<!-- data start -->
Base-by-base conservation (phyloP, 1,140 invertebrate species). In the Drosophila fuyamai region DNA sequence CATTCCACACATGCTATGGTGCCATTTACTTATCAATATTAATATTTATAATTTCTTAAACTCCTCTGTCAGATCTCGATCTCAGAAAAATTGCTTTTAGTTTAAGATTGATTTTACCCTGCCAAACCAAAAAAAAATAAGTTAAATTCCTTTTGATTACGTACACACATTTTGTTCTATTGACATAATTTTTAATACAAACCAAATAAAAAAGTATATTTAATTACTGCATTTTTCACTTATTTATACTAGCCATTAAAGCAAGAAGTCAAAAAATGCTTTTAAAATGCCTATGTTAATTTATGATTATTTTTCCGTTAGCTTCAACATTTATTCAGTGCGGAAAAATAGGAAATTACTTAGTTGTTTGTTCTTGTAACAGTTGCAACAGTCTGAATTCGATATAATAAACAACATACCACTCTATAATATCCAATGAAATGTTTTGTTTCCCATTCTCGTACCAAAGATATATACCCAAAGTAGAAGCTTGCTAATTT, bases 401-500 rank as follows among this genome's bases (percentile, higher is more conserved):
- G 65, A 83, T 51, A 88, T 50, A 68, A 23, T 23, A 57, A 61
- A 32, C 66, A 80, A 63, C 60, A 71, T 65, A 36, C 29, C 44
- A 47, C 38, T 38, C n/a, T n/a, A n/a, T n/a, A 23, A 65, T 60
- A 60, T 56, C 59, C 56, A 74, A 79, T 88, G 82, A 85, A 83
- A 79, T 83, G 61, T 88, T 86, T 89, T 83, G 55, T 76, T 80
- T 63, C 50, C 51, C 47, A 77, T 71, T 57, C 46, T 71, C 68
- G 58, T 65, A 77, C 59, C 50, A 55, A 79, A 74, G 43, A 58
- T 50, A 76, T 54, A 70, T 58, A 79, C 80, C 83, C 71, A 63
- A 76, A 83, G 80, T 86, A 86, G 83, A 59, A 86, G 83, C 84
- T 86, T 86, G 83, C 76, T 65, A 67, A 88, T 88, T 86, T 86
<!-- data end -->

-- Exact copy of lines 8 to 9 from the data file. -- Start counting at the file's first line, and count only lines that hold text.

- G 58, T 65, A 77, C 59, C 50, A 55, A 79, A 74, G 43, A 58
- T 50, A 76, T 54, A 70, T 58, A 79, C 80, C 83, C 71, A 63